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Analysis of Poem "To Look at Any Thing" by John Moffitt

Andrew has a keen interest in all aspects of poetry and writes extensively on the subject. His poems are published online and in print.

To Look At Any Thing

To Look At Any Thing

John Moffitt and a Summary of To Look at Any Thing

To Look at Any Thing is a poem based on the idea that the living world holds a mystery which can be appreciated only if we spend time learning the art of inner attentiveness.

The poem is:

  • free verse, with no rhymes or regular metrical beat;
  • a meditative poem, using eastern disciplines to create an approach to nature;
  • about the speaker, who is advising the reader, showing the way iintoa deeper understanding of things;
  • about being one with the object viewed and is the basic message.

Knowledge of anything comes from long observation, a way of seeing that is stripped of conditioning and convention. What we're used to seeing isn't always based on truth.

John Moffitt lived a life in search of truth, becoming a Hindu before converting to Christianity, using a meditative, philosophical approach to religion. He was a prolific article writer, contributing to various scholarly publications, and he published books of poetry as he travelled and learnt.

This poem appeared in a 1962 book, The Living Seed.

As a poet, he focused on nature, religion and the environment, combining craft and religious knowledge to produce work of quiet mindfulness.

To Look at Any Thing deals with form and deep reality and suggests that there is a revelatory aspect to observing things. When we look at a leaf, for example, it is necessary to relieve the mind and memory of past and possible future, concentrating solely on the present.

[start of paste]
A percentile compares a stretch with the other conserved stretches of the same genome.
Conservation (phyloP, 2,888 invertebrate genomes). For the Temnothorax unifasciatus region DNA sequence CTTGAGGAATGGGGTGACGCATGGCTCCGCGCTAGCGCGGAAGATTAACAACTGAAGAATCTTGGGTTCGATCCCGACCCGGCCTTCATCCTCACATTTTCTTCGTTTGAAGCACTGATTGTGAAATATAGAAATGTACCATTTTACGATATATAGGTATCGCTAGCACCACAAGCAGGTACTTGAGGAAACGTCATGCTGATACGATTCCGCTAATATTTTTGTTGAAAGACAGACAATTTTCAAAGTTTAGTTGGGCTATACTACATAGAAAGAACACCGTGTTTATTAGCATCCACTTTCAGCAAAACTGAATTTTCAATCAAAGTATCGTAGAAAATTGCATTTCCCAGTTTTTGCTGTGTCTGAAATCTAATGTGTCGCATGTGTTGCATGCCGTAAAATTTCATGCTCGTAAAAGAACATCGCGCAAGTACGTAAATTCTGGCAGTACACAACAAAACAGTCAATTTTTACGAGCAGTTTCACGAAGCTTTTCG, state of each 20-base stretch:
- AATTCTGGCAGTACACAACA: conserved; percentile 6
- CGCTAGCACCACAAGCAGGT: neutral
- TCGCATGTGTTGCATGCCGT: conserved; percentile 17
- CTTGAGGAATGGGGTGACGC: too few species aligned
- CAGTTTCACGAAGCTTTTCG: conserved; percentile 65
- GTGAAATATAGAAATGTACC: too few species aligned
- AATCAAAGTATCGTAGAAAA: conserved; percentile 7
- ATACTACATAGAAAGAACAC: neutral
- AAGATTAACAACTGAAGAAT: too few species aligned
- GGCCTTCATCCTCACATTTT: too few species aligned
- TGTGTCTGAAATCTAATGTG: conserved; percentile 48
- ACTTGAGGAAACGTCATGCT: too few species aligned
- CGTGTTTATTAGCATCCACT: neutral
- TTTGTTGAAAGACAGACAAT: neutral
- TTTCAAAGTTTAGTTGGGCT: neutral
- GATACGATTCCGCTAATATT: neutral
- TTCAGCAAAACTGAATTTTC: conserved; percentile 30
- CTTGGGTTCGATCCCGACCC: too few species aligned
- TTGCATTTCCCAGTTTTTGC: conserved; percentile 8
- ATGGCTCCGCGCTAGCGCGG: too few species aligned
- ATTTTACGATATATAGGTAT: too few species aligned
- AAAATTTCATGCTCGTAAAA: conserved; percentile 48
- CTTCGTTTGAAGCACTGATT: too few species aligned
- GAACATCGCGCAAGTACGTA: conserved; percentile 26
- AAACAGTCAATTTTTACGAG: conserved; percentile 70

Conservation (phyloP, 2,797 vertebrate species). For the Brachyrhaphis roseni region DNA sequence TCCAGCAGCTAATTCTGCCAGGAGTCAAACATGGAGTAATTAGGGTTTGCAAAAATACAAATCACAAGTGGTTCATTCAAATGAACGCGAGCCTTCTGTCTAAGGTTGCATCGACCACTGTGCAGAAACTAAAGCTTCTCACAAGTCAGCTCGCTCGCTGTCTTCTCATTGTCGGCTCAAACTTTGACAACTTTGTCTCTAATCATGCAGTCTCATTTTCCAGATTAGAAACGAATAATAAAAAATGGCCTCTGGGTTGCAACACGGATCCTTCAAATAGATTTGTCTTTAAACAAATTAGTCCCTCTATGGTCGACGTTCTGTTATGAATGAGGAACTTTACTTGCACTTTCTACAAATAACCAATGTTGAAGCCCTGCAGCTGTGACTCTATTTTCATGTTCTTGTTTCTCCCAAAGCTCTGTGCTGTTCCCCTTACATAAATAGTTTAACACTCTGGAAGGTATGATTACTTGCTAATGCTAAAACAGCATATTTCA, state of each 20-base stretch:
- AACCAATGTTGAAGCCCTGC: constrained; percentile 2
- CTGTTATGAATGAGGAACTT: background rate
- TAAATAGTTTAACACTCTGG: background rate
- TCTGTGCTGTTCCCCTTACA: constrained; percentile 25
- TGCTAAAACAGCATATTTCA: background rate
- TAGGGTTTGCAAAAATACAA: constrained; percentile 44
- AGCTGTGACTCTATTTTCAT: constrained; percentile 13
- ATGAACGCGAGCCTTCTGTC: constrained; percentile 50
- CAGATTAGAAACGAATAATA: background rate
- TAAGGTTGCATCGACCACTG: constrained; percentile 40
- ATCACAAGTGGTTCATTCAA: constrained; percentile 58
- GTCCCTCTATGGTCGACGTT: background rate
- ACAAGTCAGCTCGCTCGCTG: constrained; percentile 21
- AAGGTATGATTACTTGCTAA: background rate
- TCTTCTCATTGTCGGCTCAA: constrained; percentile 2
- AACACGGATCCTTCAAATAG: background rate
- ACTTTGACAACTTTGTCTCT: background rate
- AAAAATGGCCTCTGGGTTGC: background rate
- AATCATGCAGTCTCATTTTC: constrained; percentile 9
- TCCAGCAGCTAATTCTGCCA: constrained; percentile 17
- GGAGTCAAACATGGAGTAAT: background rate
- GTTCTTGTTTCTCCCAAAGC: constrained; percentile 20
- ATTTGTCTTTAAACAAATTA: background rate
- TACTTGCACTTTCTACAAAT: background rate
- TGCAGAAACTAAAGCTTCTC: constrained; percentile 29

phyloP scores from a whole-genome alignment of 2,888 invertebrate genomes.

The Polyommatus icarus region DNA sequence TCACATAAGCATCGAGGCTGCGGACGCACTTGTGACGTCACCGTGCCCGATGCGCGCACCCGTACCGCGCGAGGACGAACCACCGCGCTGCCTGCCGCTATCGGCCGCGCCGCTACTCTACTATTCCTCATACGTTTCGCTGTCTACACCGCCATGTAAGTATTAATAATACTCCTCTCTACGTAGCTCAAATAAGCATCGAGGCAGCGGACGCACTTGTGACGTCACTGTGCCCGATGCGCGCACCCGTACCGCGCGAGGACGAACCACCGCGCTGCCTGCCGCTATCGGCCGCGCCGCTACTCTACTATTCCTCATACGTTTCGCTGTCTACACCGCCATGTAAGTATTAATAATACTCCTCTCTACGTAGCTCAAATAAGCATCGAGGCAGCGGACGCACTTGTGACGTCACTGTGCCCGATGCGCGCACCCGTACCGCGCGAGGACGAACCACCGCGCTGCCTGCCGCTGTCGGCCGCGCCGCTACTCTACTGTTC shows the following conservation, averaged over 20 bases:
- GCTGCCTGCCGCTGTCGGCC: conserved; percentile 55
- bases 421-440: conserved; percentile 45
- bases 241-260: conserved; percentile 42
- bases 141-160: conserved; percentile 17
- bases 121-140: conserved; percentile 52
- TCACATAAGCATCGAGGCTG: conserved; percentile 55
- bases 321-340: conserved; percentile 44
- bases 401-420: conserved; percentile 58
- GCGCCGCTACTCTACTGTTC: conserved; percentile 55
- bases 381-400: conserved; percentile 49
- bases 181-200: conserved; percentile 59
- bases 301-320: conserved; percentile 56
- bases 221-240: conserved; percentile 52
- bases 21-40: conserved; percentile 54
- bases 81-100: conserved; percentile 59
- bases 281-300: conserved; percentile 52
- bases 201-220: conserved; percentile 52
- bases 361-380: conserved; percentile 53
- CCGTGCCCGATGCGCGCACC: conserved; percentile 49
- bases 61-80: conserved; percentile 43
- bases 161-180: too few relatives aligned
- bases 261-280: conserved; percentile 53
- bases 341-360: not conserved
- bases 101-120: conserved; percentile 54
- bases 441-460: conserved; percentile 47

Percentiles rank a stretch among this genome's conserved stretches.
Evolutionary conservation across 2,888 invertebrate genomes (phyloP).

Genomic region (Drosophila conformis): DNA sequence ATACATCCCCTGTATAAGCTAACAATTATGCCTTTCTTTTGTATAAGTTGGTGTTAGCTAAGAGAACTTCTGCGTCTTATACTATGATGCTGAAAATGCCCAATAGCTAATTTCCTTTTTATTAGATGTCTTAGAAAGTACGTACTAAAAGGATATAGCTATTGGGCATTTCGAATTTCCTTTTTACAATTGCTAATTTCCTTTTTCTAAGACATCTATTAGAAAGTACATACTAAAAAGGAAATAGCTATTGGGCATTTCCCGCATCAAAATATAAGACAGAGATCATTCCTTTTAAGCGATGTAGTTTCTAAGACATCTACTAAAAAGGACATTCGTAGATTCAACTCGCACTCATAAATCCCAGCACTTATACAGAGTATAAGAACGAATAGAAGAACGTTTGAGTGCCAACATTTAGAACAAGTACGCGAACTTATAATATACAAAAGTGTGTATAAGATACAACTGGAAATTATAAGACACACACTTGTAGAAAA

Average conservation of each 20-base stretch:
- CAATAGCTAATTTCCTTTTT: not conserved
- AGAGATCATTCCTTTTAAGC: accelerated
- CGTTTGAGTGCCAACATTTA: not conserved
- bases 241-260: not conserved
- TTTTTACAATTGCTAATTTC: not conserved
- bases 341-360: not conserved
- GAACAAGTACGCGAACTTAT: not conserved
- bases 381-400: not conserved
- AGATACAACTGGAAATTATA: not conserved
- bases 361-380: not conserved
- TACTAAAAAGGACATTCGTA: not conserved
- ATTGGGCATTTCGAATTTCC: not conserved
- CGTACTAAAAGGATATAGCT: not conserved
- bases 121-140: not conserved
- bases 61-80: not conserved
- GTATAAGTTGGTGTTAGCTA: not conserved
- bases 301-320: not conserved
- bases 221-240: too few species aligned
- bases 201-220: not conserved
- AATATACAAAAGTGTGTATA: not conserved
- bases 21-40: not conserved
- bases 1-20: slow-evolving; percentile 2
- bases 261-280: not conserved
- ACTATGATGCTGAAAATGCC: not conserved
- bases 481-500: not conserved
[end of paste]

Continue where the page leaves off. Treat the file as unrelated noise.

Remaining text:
The poet distills his experience and creates this short, careful piece of free verse, quietly urging those who want to know to leave behind cliche and familiarity and enter into a relationship with the thing being observed.

It is a poem that encourages the reader to connect with the natural world by initially creating peace within themselves before experiencing the mystery of existence. The small silences between each leaf help the seer to attune to the connectivity of all—tree, rock, stream, snake and so on—everything is part of the miraculous fabric.

To Look At Any Thing

To look at any thing,
If you would know that thing,
You must look at it long:
To look at this green and say,
“I have seen spring in these
Woods,” will not do – you must
Be the thing you see:
You must be the dark snakes of
Stems and ferny plumes of leaves,
You must enter in
To the small silences between
The leaves,
You must take your time
And touch the very peace
They issue from.

Analysis of To Look At Any Thing

To Look At Any Thing is a 15 line free verse poem, that is, it doesn't have a regular rhyme scheme or metrical pattern.

  • The theme of the poem is the attainment of knowledge through looking, a meditative act that is essentially about transcending normal perception. We all look at things but how deeply do we enter into the relationship between observer and subject?

This poem encourages the reader (as observer) to become the thing they are looking at. It is a poem that is a kind of guide to deep seeing - necessitating a one step further into the reality that faces us, to become that reality, be it leaf or tree or rock and so on.

Understandably, the poet was a seeker of truth and practiced meditation having practiced both Buddhism and Hinduism, as well as being a Christian. Controversially, he felt these three major religions, complimented each other. He said:

' I am a Christian...but I can no longer say I am not a Hindu or a Buddhist...'

  • What is clear from reading this short poem is the use of repetition to reinforce the general message contained within. The verb to look for example, occurs three times, and the affirmative you must five times.

In contemporary terms, the poem is strongly related to mindfulness, specifically Buddhist mindfulness, and the school of Zen, where intuition and mental discipline over-ride ritual and linguistics.

Hence the reference to the small silences, the mysterious non-energy of life, inherent in the irreducible peace existent in things. The poet is urging the reader to completely take on the role of whatever it is they are observing, and this can only be achieved through 'long' looking and loving of deep reality.

© 2017 Andrew Spacey